Russia’s Digital Sky Tech leads US$450m funding round for China bike-sharing start-up Ofo
Digital Sky Technologies, a Russian investment firm that invested in Facebook and Twitter, has led a US$450 million round of funding for the Beijing bicycle-sharing start-up Ofo despite the nascent “Uber-for-bikes” market in China still facing a string of challenges.
The investment marks the single largest fundraising round in China’s burgeoning bike-sharing industry and brings the valuation of the three-year-old company to more than US$1 billion.
Existing backers Didi Chuxing – often called “China’s Uber Technologies” – MatrixPartners China and Citic Private Equity also took part in the financing, Ofo said in a statement.
“We will keep leading the industry towards a rapid and sound development, providing a convenient short-distance transportation service to users across the world,” said Dai Wei, Ofo’s 26-year-old founder and chief executive, in a statement.
The funding comes less than 10 days after Ofo’s biggest rival Mobike announced it raised more than US$300 million in the last year, without disclosing its valuation. Headquartered in Beijing, Mobike’s backers include Tencent Holdings, Warburg Pincus and Sequoia Capital.
Without a clear business model yet, dozens of bicycle-sharing firms have mushroomed in China as venture capitalists bet on the app-enabled services to reignite the Chinese passion for bikes, which were the most used transport in China in the 1980s and early 1990s.
But the services are facing a string of challenges in China, ranging from vandalism to theft of bicycles, because service providers such as Ofo allow users to hail a bicycle using their smartphones and return them whenever and wherever they want, instead of at set locations.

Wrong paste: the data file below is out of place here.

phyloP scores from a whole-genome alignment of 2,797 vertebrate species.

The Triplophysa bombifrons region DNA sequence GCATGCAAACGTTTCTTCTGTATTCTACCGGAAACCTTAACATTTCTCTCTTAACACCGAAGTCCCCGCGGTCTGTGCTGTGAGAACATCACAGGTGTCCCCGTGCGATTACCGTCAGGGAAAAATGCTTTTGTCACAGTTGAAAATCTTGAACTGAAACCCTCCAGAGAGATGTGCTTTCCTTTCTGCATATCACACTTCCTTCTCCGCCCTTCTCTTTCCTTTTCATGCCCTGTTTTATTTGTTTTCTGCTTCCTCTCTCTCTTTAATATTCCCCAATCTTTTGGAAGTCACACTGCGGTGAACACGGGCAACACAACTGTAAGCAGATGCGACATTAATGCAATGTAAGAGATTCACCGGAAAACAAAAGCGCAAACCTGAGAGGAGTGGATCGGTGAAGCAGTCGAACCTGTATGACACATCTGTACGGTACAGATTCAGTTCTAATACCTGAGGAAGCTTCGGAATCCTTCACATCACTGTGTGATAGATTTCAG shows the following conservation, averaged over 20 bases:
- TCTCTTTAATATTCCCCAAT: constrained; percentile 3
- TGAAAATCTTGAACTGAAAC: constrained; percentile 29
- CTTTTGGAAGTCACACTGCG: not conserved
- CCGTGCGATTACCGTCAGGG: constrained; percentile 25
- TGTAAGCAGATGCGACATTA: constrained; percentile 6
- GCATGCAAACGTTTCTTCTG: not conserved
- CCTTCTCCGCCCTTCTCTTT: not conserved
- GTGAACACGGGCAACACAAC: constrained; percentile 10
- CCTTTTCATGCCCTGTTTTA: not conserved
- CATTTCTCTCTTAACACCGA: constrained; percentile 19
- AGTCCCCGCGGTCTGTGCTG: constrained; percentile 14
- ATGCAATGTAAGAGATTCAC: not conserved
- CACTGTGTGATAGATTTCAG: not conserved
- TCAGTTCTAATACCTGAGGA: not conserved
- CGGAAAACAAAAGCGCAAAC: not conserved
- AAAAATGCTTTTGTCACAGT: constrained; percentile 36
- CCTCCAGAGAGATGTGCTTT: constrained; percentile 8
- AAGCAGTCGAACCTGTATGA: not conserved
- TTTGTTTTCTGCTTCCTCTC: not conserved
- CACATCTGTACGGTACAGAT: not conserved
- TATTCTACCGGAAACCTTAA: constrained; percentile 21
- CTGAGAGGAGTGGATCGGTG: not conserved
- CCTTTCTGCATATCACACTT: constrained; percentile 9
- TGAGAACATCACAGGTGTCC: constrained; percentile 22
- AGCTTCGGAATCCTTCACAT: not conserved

The painting of stolen bikes different colours to disguise them for private use and even selling bikes online have been grabbing more headlines in local media as the tech-savvy bike-sharing services expand to more cities on the mainland.
“The service is easy to use in closed zones, such as campuses or industrial parks, but when it expands to an open environment, penetrating into more parts of society, it is bound to meet challenges,” said Wang Xiaofeng, senior analyst with Forrester Research.
She added that some local regulators in China aren’t happy about the services, which compete with government-funded public bike schemes and put pressure on urban management as some riders park the bikes in inappropriate areas.
Despite the challenges, the cash raised by Ofo and Mobike will enable them to expand to more mainland cities and add more bikes to the market.
“With enough market share and users, the bike-sharing firms which survive in the end may have potential to make money via advertisements,” said Wang.
In Ofo’s case the service, which started as a campus-based programme, has brokered more than 300 million rides and has more than 20 million users with operations in nearly 40 cities in China, the US, Singapore and Britain.
There are about 640 bicycle-sharing systems operating around the world, with more than 640,000 bikes in use. It is a market that may expand 20 per cent annually to generate as much as US$5.8 billion in sales by 2020, according to a forecast by consultancy Roland Berger.